For batch reactors, as previously mentioned there is no level control and hence no residence time control but otherwise the temperature and gas pressure control systems shown for continuous liquid reactors are generally applicable. The tuning is even similar since a large primary process time constant enables continuous liquid reactor composition and temperature loops to be treated as having a near-integrating response that is similar to the integrating response of batch reactors.

Insight: The temperature and gas pressure control systems and PID tuning for batch reactors and liquid continuous reactors are similar.

For pure batch operations where flows are sequenced and scheduled based on batch times and totals the concentration endpoint is achieved by accurate charging of reactants and by a batch cycle time long enough to insure complete reaction. The simultaneous feeding of reactants by flow loops whose setpoints can be manipulated termed fed-batch control or semi-continuous control opens up opportunities for the use of concentration control as the batch progresses. The control schemes for concentration control of excess reactants in continuous liquid reactors, by correction of the reactant ratio shown in this chapter can be extended to fed-batch reactors. However, for non-reversible reactions the concentration control of product, as the batch progresses requires the translation of the controlled variable because the product concentration response is only in one direction. A translation to a rate of change of product concentration; slope of the batch product concentration profile provides a controlled variable that can increase and decrease based on feedback action. The computation provides an indication of product formation rate and yield and enables a prediction of batch endpoint.

Insight: Reactant concentration control systems for continuous liquid reactors can be extended to fed-batch reactors. However, product concentration control of non-reversible reactions requires a translation of the controlled variable to be the product concentration profile slope.

Analyzers and inferential measurements can provide composition control to correct the ratio of reactants. The lead reactant flow controller setpoint is multiplied by a ratio factor and added to the composition controller output. The setpoint is used instead of the actual flow measurement to reduce noise from the process and sensor (e.g. pressure and velocity profile fluctuations in differential head meters) and cycling from valve backlash or stick-slip and to enable better timing of the flow adjustments for production rate changes. However, the valve must be able to reach the flow setpoint by proper valve sizing and a valve design that prevents the valve from getting stuck or plugged. The reactant flow controllers are tuned for the same closed loop time constant to eliminate transient unbalances in the stoichiometric ratio of reactants added. A feedforward summer is used because both the process gain and the process time constant have an inverse relationship to reactant flow. Since the maximum controller gain is proportional to the ratio of process time constant to process gain, the effect of flow cancels out in the PID tuning.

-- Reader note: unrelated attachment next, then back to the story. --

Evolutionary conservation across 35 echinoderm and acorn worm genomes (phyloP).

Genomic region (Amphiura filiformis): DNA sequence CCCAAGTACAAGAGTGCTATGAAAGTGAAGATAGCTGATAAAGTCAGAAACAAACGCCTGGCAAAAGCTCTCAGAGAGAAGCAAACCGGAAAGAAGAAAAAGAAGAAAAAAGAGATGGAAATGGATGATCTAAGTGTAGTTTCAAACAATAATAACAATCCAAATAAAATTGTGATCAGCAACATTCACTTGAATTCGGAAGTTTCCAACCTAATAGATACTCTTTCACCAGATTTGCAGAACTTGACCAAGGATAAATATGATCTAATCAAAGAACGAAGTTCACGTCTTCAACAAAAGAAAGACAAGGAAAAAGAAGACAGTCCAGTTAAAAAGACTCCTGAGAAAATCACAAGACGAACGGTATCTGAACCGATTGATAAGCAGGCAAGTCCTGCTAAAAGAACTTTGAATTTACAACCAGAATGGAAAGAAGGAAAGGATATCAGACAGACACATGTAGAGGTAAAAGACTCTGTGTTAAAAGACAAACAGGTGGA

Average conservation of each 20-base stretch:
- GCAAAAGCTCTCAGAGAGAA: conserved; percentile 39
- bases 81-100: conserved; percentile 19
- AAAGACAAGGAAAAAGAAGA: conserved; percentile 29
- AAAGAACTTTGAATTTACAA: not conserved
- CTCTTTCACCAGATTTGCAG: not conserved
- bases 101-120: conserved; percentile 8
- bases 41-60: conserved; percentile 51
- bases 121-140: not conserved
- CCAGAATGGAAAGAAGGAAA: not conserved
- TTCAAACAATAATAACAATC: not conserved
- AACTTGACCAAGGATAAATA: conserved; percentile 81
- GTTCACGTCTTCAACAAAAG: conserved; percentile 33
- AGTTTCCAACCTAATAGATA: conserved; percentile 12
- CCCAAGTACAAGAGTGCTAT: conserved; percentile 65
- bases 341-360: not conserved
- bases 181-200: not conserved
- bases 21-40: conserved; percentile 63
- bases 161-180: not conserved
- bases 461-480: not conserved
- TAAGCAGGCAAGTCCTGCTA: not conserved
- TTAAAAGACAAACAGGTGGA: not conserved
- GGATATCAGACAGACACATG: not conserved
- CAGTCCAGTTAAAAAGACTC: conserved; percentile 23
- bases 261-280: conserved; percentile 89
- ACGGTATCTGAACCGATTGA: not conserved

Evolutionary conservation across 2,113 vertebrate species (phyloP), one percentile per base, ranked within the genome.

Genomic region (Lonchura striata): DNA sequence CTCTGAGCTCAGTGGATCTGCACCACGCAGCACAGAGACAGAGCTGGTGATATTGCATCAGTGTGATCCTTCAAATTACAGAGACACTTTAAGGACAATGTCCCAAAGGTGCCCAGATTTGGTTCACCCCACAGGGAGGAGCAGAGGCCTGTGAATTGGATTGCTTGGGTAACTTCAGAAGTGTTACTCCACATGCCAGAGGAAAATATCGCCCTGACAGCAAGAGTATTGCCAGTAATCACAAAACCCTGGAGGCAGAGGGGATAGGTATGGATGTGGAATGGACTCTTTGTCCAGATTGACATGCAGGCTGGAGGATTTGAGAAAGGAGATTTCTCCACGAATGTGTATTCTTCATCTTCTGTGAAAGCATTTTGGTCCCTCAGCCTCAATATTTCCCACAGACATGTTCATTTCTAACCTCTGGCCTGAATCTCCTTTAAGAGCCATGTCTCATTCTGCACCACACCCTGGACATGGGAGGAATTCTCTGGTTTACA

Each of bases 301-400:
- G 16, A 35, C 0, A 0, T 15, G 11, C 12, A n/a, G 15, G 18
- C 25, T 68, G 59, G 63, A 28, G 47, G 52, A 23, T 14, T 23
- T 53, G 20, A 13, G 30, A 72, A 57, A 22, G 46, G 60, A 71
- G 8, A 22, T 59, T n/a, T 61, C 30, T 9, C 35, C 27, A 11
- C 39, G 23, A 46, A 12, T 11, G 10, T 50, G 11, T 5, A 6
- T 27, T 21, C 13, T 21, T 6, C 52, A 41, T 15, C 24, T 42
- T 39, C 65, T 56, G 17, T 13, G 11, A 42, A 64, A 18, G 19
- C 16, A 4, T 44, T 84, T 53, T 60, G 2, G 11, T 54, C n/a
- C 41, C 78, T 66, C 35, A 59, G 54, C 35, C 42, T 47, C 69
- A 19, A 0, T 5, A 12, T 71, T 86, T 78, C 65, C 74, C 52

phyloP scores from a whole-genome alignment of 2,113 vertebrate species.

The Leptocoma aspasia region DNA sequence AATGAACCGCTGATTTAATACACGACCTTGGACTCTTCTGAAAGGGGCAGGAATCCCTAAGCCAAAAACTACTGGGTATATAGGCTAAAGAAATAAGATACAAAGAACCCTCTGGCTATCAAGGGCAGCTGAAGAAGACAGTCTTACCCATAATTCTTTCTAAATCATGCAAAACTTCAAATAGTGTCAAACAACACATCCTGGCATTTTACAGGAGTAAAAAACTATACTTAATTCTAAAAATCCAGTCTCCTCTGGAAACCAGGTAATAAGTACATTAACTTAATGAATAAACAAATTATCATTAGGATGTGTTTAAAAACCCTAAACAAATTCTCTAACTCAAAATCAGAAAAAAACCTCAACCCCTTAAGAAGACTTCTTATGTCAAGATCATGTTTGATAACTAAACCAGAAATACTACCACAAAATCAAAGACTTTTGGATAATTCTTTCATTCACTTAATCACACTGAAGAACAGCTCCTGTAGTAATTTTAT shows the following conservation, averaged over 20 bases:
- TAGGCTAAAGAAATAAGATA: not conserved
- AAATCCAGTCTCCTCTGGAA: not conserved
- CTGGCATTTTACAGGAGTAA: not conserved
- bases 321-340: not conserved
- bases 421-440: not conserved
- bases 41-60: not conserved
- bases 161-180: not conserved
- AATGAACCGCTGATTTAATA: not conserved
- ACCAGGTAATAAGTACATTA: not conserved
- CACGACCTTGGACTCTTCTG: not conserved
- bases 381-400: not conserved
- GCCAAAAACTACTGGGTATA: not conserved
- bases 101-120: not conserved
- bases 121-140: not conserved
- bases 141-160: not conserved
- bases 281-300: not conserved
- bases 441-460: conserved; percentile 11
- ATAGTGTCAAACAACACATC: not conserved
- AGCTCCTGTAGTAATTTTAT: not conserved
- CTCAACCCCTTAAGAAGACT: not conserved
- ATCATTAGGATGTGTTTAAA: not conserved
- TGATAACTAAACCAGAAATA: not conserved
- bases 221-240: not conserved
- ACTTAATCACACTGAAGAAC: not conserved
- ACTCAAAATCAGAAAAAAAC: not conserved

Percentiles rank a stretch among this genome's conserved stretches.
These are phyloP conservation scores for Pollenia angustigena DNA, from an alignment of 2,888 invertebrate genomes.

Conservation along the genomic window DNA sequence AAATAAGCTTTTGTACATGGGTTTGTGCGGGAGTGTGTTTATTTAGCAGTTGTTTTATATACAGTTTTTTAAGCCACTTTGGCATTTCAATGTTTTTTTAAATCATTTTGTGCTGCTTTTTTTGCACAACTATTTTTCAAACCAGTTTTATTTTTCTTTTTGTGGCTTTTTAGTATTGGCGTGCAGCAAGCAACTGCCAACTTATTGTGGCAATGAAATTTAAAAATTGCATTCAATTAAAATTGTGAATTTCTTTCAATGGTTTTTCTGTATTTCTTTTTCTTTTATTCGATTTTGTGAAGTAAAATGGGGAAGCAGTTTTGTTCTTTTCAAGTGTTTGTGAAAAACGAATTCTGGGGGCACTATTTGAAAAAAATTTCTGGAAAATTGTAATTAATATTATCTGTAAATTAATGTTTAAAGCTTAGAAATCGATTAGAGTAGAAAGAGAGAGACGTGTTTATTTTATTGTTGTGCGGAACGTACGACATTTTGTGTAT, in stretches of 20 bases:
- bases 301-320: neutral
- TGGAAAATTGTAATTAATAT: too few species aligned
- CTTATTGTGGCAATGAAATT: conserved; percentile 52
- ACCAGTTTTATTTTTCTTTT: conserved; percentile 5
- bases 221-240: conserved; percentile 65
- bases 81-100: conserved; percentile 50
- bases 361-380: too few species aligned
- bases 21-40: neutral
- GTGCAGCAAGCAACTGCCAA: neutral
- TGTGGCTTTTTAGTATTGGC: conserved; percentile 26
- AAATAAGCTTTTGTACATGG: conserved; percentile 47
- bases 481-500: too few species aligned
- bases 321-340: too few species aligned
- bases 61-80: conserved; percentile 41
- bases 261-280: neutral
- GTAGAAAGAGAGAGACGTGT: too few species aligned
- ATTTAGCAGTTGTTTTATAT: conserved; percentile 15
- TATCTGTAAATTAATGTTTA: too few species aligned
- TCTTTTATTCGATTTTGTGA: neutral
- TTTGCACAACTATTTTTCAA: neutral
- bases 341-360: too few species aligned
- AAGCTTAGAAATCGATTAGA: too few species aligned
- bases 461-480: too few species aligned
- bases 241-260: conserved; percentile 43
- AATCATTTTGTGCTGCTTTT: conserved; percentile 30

At-line analyzers can be multiplexed with automated sample systems so one analyzer can service several reactors to help justify the cost. Inferential measurements can make the concentration measurement faster and smoother and less susceptible to missing or spurious results and noise. Inferential measurements except possibly for those from Coriolis meters must be periodically corrected by analyzer measurements ideally in the process but possibly in the lab. An enhanced PID is used in the composition loop to prevent excessive reset action and cycling from the large sample time and analyzer cycle time of at-line analyzers.

Insight: Analyzers and inferential measurements can provide concentration control to correct the ratio of reactants to account for unknowns in the reactants and reaction chemistry.

Insight: Inferential measurements can provide smoother and faster concentration measurements but do not eliminate the need for analyzers somewhere except for those measurements based on Coriolis meters.

Well-mixed single phase liquid reactors can achieve tight composition control by tight temperature and composition control. Accurate measurement and tight ratio control of reactants is critical. For continuous reactors tight level control is also important for slow reactions with a setpoint adjusted based on production rate to keep the residence time constant.

About the Author
Gregory K. McMillan, CAP, is a retired Senior Fellow from Solutia/Monsanto where he worked in engineering technology on process control improvement. Greg was also an affiliate professor for Washington University in Saint Louis. Greg is an ISA Fellow and received the ISA Kermit Fischer Environmental Award for pH control in 1991, the Control magazine Engineer of the Year award for the process industry in 1994, was inducted into the Control magazine Process Automation Hall of Fame in 2001, was honored by InTech magazine in 2003 as one of the most influential innovators in automation, and received the ISA Life Achievement Award in 2010. Greg is the author of numerous books on process control, including Advances in Reactor Measurement and Control and Essentials of Modern Measurements and Final Elements in the Process Industry. Greg has been the monthly "Control Talk" columnist for Control magazine since 2002. Presently, Greg is a part time modeling and control consultant in Technology for Process Simulation for Emerson Automation Solutions specializing in the use of the virtual plant for exploring new opportunities. He spends most of his time writing, teaching and leading the ISA Mentor Program he founded in 2011.